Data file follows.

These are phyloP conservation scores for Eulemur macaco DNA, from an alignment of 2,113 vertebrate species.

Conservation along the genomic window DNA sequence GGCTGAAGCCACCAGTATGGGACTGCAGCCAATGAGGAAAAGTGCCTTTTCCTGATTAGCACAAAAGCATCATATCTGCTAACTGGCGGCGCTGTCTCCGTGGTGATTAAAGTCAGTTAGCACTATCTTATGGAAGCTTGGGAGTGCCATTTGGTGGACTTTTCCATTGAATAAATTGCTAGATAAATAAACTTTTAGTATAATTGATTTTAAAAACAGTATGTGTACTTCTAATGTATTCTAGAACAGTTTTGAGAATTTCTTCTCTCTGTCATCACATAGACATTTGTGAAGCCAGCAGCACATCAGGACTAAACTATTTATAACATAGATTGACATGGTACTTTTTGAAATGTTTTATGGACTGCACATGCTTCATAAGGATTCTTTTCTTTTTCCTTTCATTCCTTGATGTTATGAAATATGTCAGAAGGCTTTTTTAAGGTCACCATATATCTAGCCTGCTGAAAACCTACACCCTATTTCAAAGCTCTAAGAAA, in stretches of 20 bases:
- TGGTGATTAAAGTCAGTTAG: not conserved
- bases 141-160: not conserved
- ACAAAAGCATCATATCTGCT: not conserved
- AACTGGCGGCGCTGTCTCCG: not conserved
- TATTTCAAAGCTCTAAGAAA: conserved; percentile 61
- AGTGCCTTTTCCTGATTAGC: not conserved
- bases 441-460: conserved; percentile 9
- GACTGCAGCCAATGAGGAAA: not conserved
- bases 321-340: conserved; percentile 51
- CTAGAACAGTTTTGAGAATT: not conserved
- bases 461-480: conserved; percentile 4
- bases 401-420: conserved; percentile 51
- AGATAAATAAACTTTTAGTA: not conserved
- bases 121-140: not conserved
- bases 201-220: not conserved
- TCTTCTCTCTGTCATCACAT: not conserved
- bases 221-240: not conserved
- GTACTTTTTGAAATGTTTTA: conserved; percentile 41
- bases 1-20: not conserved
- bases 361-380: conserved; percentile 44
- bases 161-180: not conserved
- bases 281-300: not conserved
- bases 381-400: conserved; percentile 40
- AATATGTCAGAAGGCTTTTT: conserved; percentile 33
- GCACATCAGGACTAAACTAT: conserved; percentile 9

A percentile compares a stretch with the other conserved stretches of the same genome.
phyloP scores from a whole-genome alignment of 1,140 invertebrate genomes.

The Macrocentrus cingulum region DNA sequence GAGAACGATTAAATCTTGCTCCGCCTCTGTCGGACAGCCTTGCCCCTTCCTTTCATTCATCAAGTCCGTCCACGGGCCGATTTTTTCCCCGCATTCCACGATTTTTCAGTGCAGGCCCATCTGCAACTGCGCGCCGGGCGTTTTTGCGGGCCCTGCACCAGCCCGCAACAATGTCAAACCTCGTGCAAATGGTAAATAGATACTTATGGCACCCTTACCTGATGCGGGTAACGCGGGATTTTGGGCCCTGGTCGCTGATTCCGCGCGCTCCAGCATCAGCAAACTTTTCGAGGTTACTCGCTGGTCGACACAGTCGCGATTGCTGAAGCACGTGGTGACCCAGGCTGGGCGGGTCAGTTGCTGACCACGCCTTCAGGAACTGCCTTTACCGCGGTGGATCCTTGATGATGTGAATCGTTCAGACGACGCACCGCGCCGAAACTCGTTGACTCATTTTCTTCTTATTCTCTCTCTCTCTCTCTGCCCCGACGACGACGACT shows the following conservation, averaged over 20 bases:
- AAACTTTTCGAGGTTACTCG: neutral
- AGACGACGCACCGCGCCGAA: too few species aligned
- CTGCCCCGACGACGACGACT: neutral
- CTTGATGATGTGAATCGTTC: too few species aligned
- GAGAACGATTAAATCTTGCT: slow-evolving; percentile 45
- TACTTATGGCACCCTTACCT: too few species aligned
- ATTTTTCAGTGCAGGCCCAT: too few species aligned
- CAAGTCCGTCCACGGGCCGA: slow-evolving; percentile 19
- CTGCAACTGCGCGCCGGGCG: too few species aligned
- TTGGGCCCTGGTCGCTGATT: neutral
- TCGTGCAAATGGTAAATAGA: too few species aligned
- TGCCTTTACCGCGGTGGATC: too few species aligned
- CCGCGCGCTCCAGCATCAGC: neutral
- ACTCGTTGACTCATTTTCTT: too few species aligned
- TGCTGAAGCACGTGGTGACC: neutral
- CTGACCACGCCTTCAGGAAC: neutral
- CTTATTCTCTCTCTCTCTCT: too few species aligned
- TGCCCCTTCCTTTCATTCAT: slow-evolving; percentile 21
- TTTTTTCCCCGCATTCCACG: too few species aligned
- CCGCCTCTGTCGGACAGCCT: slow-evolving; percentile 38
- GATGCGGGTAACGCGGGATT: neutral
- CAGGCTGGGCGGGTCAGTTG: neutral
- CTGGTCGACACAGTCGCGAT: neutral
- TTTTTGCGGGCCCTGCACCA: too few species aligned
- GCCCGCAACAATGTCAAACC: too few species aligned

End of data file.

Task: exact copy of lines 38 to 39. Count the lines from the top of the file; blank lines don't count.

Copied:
- CAAGTCCGTCCACGGGCCGA: slow-evolving; percentile 19
- CTGCAACTGCGCGCCGGGCG: too few species aligned